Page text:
coconut haystacks or macaroons

When they are cool, melt some chocolate by breaking it up and placing it in a bowl resting on top of a pan of boiling water. Either dip the macaroons into the melted chocolate so that half is covered or drizzle them with lines of melted chocolate.  Leave to cool again on a piece of greaseproof paper.

coconut haystacks macaroons chocolate

Enjoy as a gluten free treat with your coffee.

 

Three and a half

Family life is constantly changing. It seems like no time since I was feeling cooped up and frustrated with a toddler who needed lots of entertaining.

IMG_0480But now my boy is three and a half and has the privilege of five afternoons a week in school nursery and two mornings in playgroup. We only really share Monday and Thursday mornings and they are wonderful. Often we just potter about together on the allotment, weeding, watering, picking and planting. We cycle there and back, usually stopping at the nearby play area for a bit of climbing, swinging and pretending to be pirates and sharks.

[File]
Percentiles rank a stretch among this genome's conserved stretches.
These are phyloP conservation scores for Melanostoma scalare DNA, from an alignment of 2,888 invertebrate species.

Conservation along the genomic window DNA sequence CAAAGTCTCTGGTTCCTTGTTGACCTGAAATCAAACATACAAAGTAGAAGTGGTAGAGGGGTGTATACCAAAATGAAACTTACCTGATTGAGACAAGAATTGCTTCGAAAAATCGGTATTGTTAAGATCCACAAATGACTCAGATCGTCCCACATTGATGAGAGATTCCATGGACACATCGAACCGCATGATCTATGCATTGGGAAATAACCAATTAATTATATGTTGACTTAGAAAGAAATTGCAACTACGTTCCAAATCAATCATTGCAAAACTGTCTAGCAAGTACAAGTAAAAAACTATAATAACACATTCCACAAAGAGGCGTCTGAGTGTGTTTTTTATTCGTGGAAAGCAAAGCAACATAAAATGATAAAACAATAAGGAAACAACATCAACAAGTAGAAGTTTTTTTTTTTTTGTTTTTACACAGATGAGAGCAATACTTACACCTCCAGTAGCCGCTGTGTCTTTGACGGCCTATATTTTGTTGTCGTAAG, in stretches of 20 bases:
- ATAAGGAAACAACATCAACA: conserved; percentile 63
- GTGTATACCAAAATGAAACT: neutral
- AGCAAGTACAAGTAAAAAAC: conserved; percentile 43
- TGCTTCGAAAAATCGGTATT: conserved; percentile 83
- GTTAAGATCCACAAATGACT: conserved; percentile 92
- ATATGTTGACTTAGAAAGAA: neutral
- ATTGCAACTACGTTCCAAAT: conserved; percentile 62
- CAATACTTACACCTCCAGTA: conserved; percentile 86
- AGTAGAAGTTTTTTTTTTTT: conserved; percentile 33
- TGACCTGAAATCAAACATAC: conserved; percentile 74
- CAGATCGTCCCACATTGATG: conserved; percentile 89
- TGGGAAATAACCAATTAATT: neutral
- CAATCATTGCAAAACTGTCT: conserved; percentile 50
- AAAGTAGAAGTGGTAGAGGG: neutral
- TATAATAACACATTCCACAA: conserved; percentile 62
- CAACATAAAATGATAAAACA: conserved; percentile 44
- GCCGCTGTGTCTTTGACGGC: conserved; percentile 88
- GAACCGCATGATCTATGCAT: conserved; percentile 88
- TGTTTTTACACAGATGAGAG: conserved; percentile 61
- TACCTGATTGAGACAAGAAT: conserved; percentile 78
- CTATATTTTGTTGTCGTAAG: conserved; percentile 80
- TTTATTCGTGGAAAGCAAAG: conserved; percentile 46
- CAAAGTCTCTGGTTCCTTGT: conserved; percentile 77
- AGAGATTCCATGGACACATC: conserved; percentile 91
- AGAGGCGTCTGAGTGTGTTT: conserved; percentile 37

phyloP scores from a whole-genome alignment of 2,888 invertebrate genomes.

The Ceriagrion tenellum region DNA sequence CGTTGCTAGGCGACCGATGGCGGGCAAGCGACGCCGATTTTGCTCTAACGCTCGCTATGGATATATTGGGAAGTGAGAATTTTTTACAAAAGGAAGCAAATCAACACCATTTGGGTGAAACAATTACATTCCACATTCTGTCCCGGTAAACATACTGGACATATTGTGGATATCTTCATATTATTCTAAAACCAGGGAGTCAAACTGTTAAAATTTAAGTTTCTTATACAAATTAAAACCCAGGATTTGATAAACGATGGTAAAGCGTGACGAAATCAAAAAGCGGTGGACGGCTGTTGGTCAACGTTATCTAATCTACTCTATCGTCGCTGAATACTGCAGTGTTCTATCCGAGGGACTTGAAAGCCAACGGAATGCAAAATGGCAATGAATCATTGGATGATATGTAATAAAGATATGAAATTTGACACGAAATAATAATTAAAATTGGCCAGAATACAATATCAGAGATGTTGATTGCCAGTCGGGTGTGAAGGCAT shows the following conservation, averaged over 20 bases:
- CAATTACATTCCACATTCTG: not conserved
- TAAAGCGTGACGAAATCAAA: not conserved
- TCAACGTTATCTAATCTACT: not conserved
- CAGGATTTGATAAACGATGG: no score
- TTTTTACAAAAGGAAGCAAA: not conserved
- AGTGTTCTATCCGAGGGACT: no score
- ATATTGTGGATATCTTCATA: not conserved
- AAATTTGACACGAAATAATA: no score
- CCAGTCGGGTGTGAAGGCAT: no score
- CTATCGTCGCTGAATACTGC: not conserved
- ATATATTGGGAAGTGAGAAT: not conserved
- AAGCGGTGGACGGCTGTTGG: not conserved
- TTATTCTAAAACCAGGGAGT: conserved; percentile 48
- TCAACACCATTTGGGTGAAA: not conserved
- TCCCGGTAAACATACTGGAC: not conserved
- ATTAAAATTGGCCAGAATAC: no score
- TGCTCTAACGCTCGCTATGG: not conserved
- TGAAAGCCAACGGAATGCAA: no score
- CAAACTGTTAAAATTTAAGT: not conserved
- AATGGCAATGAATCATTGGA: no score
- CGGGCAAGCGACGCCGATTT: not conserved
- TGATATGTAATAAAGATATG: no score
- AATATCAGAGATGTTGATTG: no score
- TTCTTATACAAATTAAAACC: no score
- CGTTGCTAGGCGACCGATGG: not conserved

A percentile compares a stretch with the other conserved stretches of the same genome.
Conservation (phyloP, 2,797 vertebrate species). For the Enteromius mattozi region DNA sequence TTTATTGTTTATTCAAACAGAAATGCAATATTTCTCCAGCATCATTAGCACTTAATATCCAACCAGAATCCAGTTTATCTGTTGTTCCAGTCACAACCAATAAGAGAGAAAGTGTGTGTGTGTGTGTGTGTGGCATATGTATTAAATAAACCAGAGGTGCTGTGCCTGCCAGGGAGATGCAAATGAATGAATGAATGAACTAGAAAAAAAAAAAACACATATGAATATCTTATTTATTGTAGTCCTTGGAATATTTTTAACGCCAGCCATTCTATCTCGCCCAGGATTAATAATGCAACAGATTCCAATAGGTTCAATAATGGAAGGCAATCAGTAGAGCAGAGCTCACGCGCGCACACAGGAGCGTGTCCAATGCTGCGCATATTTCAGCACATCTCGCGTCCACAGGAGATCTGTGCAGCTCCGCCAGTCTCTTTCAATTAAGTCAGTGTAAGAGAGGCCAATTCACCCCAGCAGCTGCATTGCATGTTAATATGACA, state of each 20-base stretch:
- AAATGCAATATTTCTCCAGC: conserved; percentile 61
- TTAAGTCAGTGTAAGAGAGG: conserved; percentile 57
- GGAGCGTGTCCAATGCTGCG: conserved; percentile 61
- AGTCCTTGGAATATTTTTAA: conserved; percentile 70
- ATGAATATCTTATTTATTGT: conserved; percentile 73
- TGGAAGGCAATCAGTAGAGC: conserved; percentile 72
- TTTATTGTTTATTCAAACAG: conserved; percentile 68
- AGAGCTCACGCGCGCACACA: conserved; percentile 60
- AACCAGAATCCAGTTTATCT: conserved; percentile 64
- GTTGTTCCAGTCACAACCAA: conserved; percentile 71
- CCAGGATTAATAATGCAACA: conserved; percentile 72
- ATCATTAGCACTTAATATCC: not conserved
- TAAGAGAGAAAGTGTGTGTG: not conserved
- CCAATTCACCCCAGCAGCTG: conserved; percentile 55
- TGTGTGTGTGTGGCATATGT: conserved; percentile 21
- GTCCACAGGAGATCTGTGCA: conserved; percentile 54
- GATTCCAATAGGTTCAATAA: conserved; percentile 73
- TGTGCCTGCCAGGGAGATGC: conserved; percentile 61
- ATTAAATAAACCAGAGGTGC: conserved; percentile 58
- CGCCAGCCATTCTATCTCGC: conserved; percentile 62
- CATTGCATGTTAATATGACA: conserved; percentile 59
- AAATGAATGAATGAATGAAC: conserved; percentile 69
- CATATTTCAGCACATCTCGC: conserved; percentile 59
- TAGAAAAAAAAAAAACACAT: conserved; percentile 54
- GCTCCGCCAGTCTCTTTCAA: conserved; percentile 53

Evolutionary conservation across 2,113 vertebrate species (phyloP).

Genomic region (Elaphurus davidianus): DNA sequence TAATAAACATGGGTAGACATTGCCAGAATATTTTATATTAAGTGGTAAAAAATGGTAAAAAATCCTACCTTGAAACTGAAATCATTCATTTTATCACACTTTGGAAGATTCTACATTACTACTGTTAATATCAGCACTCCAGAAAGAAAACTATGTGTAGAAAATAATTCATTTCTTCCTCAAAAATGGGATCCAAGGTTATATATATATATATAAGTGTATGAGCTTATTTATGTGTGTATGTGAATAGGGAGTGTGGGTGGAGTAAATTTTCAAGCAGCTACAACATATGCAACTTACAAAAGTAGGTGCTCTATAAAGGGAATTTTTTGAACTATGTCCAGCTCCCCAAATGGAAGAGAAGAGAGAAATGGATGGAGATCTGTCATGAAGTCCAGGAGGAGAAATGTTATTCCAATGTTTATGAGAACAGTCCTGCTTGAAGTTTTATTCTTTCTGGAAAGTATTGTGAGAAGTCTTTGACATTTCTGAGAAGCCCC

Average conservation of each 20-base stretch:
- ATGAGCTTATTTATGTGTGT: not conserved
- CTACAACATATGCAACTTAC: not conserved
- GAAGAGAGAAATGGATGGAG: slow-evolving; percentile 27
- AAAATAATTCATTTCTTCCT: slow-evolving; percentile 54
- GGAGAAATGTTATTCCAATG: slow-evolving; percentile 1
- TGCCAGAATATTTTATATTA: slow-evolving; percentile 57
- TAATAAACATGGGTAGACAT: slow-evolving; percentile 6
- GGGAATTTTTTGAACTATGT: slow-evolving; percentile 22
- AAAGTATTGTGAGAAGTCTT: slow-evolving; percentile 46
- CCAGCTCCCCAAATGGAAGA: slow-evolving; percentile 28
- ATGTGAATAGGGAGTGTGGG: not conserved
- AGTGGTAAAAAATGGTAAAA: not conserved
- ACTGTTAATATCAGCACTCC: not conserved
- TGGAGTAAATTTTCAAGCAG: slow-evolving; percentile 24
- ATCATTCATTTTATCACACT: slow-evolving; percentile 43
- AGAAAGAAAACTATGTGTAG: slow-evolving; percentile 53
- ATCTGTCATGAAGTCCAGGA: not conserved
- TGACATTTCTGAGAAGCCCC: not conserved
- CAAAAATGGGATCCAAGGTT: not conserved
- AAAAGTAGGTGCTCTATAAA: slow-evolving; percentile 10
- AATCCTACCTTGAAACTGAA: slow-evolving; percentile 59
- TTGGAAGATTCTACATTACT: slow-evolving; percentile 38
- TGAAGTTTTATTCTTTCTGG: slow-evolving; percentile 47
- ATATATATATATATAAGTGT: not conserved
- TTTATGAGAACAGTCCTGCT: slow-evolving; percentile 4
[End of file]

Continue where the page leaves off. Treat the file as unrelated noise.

IMG_0822Occasionally we’ve been to visit the birds at Saltholme or the seals just a bit further up the road. Sometimes we do errands, popping to the shops, the bank, the library or the post office. It’s low stress, low pressure and usually just me and him.

I’ve never had so much freedom to enjoy the company of someone who is three and a half. When Son Number one was three and a half he was very ill and we were dealing with leukaemia. What’s more, he had a baby sister to divide my attention. When she was three and a half, Babykins came along and my attention was divided again. I feel quite sad that I can barely remember what my older two children were like at this age.

When they were little I would have looked for organised activities or arranged to meet up with friends but now I’m happy just to be alone together. I’ve come to the conclusion that trying to enjoy the company of other adults when small children are around is actually quite hard work. I know that at a different stage in my life I would have needed the kind of support that only other parents can offer. I would have needed a place to go to get out of the house. But that stage has passed. For this short period of time, I’m really happy and contented to share it with Babykins.

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#Mumstylist

My daughter is blessed with the kind of lustrous locks that I can only dream about: long, thick, blonde and easily waved or curled. I’ve been combing (see what I did there) through Pinterest to find new styles for her. You can take a look at my board here.